Startups

Labstep wants to fix the way science experiments are recorded and reproduced

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Labstep, an app and online platform to help scientists record and reproduce experiments, has raised £1 million in new funding, including from existing investors. The company, whose team has a background in commercial R&D and academic research, including at Oxford University, is backed by Seedcamp and says it plans to use the new capital to double its team to 12, and for further product development.

This will include the launch of a marketplace for lab supplies, and is one of the ways Labstep plans to generate revenue. The startup will also add features to its app that streamline how scientists outsource elements of their research.

First conceived of in late 2013 and soft launched in 2015, Labstep has set out to digitise the lab experiment tracking and sharing process, and in turn give scientific research a major leg up.

As explained by CEO and co-founder Jake Schofield, science experiments are often recorded in an archaic way, relying on a mixture of pen and paper or entering resulting data into legacy software. Not only is this cumbersome but it also means that experiments are prone to mistakes and can be especially hard to replicate and therefore validate, either by a team working together internally or when sharing and cross-checking with the wider scientific and research community.

Enter: Labstep. The platform and app enable scientists to build libraries of experimental procedures — a bit like recipes — and then easily record progress when following a procedure in the lab, including building a timeline of the experiment. Procedures can also be shared with teams or more broadly, as well as deviated from in a transparent way. In fact, Schofield says one way to think about Labstep is as a ‘Github for lab experiments’. Procedures can be made public or private and can be optionally forked.

“Rather than following paper printouts, when actually carrying out your experimentation you can walk through these procedures step by step on a mobile device at the bench,” Schofield tells me. “Interactive features streamline and make it much easier to capture, comment, and record when you deviate from these processes”.

“Our API allows you to connect all the devices in your lab and automate the upload of results,” he explains. “Every action creates a timeline post, this automatic audit trail increases accuracy and saves the huge amounts of time normally spent writing a progress diary after the fact. You can form lab groups, like internal slack channels, that allow you to share these protocol libraries and real-time updates to see how your colleagues are progressing, this is massive as people are often collaborating and working in different geographical locations”.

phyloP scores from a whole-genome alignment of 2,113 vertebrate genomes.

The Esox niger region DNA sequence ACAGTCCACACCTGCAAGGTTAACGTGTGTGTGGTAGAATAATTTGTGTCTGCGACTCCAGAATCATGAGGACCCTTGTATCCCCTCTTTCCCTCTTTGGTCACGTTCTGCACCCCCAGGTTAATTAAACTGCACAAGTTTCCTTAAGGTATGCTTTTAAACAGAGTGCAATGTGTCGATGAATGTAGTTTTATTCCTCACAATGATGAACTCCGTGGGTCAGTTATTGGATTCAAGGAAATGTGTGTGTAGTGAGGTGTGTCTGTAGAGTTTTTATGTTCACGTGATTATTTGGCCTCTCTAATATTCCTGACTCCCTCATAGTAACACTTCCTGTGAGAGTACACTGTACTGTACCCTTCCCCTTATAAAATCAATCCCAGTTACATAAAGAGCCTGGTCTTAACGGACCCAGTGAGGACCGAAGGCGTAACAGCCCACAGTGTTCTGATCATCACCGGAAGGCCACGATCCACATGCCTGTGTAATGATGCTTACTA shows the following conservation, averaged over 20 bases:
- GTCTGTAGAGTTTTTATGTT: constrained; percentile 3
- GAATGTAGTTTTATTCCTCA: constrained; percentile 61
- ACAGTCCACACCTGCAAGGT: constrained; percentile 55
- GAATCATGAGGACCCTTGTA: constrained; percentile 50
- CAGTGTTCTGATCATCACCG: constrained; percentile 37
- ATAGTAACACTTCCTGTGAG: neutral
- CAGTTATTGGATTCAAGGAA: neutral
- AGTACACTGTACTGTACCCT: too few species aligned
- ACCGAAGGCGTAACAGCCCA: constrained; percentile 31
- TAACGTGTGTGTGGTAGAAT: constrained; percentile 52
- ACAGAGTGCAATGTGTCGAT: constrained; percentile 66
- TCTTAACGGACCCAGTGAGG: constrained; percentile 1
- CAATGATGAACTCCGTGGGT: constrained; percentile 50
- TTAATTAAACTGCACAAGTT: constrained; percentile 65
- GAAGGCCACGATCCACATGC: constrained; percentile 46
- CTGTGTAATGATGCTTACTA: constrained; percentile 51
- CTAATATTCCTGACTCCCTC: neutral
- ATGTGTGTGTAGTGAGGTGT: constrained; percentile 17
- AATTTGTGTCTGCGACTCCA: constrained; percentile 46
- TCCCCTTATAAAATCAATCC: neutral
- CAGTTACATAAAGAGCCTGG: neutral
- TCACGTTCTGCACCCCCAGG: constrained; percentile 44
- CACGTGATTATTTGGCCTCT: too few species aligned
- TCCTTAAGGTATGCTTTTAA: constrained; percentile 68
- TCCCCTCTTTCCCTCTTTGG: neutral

In addition, the record of the steps that lead to a scientific conclusion can be attached to academic papers in the form of a URL so that other scientists can attempt to replicate the findings. This feature alone could go some way to tackling what the Labstep founder says is “a global reproducibility crisis,” estimated to cost billions per year in wasted research.

“At the point you publish your results, the competitive emphasis on keeping your research private shifts as you now want others to reproduce and validate your findings. We generate unique IDs that can be put in your publications and methods sections to link the protocols and the process that lead to these results,” he says.

As a route to monetisation, in the coming months Labstep will roll out a marketplace to make it easier to source the lab supplies needed to reproduce findings. It also plans to harness the real-time data that the Labstep app captures on how supplies in the lab are used, and Schofield says that by streamlining the ordering process, the reproducibility problem can be further addressed.

In another nod to collaboration, Labstep will also launch cloud features that allow users to outsource elements of the experimental process. I’m told that although outsourcing of research is commonly done in commercial R&D, it is used much less in academia.

Meanwhile, Labstep says it has users from over 600 universities globally including Stanford, Harvard and MIT in the U.S., and Oxford, University College London, Imperial College, King’s College and the Crick Institute in the U.K. It’s also not the only startup in this space to have got the attention of investors. Benchling, a graduate of Silicon Valley’s Y Combinator, raised a $14.5 million funding round a couple of weeks ago.

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